The number of women in the Manakin colony was considered a real asset. Women were in short supply in the New World, partly because adventure was more attractive to men, partly because the nature of indentured servitude was more attractie to men, partly because the mortality rate was very high for women both on the journey and after they arrived.
About 25 percent of the women in Colonial Virginia died from childbirth or its complications. There was no concept of cleanliness in medical procedures, as the discovery of germs was more than a century away. Another 25 percent died in cooking accidents. The combination of voluminous garments and large open fireplaces was treacherous.
Men were expected to become established before marrying, and girls and their families often chose much older grooms by this criterion. Marriage for love was a lesser consideration except for shotgun weddings, which were usually covered up, but were not rare.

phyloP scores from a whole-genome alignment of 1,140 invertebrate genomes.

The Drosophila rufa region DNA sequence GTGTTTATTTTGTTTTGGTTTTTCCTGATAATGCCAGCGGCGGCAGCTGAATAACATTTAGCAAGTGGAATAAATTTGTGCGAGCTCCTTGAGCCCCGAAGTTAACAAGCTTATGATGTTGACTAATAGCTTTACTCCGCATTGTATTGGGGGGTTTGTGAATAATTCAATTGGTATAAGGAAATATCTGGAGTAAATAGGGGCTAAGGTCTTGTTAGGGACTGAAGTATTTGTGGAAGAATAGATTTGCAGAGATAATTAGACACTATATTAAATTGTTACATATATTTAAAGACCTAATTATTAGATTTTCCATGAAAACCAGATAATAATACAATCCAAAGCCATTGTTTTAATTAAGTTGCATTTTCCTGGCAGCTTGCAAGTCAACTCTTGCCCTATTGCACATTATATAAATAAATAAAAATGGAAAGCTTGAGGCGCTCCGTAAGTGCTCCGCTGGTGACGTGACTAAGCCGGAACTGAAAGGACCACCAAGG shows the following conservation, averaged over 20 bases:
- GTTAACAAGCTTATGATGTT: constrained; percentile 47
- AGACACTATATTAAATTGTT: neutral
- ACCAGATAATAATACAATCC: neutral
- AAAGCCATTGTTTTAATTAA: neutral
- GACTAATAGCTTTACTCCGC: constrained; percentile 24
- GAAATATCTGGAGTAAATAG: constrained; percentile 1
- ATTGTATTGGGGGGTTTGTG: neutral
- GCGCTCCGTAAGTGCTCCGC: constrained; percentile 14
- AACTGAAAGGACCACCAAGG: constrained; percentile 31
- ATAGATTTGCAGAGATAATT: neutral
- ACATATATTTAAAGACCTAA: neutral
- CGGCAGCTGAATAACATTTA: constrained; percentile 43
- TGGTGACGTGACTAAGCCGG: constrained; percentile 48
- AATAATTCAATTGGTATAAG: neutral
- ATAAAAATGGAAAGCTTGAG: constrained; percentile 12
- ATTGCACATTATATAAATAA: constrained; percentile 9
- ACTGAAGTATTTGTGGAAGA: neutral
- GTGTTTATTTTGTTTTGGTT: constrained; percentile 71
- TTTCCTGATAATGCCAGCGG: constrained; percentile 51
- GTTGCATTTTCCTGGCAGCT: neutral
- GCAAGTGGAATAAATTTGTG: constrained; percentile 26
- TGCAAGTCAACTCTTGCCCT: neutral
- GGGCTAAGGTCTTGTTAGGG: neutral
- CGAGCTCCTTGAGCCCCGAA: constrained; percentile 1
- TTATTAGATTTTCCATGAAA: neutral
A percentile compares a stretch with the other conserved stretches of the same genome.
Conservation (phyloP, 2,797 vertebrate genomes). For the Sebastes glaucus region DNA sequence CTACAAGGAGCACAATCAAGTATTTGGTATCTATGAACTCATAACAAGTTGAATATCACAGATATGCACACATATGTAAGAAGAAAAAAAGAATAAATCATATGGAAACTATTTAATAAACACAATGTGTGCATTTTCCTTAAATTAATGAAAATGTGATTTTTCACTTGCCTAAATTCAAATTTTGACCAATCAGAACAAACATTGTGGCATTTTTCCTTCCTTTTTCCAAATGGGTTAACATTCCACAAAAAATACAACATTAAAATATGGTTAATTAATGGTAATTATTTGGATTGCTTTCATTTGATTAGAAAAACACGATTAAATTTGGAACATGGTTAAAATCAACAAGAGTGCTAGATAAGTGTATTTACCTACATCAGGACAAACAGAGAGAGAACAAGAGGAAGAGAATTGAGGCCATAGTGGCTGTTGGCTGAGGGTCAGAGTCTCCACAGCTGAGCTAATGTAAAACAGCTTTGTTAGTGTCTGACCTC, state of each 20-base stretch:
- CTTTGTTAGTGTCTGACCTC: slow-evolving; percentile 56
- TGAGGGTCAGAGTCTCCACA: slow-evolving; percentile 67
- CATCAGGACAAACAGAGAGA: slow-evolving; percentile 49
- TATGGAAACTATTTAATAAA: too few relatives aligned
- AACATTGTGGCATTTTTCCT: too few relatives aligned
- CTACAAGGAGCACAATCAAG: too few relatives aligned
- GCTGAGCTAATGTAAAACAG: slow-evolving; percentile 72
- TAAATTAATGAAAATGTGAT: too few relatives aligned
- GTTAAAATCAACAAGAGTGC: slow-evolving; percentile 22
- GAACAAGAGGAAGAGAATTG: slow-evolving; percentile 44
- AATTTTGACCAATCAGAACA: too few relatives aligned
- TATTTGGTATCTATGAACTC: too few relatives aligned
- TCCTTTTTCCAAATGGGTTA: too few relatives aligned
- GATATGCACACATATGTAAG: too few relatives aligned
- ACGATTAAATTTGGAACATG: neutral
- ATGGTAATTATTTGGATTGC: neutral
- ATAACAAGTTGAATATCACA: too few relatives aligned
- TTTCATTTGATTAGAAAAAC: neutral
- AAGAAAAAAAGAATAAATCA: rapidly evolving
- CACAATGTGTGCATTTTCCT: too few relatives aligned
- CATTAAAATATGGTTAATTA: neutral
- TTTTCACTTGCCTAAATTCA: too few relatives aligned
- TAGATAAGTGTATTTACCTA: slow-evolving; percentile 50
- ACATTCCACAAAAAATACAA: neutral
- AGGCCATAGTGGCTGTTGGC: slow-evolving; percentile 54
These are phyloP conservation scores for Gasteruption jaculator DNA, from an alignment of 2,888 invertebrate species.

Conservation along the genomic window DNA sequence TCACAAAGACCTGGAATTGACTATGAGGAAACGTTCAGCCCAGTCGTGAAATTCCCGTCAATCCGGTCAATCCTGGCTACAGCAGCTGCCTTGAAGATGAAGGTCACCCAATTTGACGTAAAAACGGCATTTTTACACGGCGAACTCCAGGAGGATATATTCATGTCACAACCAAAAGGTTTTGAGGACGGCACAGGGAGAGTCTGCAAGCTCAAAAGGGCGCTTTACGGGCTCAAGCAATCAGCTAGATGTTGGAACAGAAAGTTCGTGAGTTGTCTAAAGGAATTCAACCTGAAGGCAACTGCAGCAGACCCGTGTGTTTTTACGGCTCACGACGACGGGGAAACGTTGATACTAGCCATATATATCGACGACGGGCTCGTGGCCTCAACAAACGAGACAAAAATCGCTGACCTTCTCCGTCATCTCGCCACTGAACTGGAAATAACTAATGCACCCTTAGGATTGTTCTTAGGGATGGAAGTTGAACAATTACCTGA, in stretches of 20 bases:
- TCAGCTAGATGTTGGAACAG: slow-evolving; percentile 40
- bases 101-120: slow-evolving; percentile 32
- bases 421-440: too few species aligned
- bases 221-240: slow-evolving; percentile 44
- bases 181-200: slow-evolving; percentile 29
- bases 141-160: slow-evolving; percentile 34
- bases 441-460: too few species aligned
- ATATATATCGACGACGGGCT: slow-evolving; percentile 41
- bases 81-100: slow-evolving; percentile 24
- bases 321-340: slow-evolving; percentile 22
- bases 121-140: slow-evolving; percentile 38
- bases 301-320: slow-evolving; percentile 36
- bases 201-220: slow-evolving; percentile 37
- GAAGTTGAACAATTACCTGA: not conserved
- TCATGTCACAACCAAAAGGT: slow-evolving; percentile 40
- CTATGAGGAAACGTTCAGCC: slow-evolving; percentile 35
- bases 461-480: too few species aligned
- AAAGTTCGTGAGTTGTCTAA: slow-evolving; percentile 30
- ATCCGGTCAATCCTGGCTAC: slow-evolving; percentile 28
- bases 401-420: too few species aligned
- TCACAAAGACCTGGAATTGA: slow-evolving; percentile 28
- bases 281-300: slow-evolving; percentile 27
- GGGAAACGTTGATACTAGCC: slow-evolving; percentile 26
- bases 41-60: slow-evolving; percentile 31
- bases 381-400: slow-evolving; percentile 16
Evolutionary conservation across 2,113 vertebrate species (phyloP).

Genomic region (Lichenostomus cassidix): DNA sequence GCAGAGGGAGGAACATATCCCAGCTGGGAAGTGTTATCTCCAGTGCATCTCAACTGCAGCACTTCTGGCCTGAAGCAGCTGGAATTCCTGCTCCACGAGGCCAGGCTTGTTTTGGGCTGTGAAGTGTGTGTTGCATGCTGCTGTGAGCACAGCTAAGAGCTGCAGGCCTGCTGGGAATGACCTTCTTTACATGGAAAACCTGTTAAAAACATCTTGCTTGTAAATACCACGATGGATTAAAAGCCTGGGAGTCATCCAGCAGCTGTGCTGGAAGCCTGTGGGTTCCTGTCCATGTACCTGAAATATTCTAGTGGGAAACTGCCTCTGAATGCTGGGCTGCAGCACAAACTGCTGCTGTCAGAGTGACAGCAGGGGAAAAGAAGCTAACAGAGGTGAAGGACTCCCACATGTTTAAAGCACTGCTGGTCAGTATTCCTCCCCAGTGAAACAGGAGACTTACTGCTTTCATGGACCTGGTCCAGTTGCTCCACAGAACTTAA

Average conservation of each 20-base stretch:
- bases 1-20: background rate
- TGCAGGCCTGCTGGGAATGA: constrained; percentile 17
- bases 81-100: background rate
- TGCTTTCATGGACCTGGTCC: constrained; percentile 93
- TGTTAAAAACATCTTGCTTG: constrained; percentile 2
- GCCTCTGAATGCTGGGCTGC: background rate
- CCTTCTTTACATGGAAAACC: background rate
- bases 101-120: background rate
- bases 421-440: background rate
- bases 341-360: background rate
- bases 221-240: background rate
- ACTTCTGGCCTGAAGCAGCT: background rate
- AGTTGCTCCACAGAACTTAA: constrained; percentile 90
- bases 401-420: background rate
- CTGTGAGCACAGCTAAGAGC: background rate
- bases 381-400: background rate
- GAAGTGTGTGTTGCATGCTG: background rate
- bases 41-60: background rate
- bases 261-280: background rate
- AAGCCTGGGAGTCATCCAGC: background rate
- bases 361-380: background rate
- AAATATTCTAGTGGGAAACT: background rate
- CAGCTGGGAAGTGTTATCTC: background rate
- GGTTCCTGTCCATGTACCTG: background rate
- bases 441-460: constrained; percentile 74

Laced in stays well before their second birthdays, girls were dressed like adults from early childhood. An adult's dress could take as much as 20 yards of fabric, which made garments very expensive. They were expected to last up to 15 years and were restyled as fashions changed. Wedding dresses were simply the best of the few garments a woman owned. These were stored, folded, in a chest.
Because daily responsibilities were so strictly divided by gender, people did not remain widowed long, and remarriage within a month or two was not uncommon. The luxurious concept of a year's mourning period did not become prevalent until the Victorian era.
Carol Cason, Virginia Branch Leaflet March 2000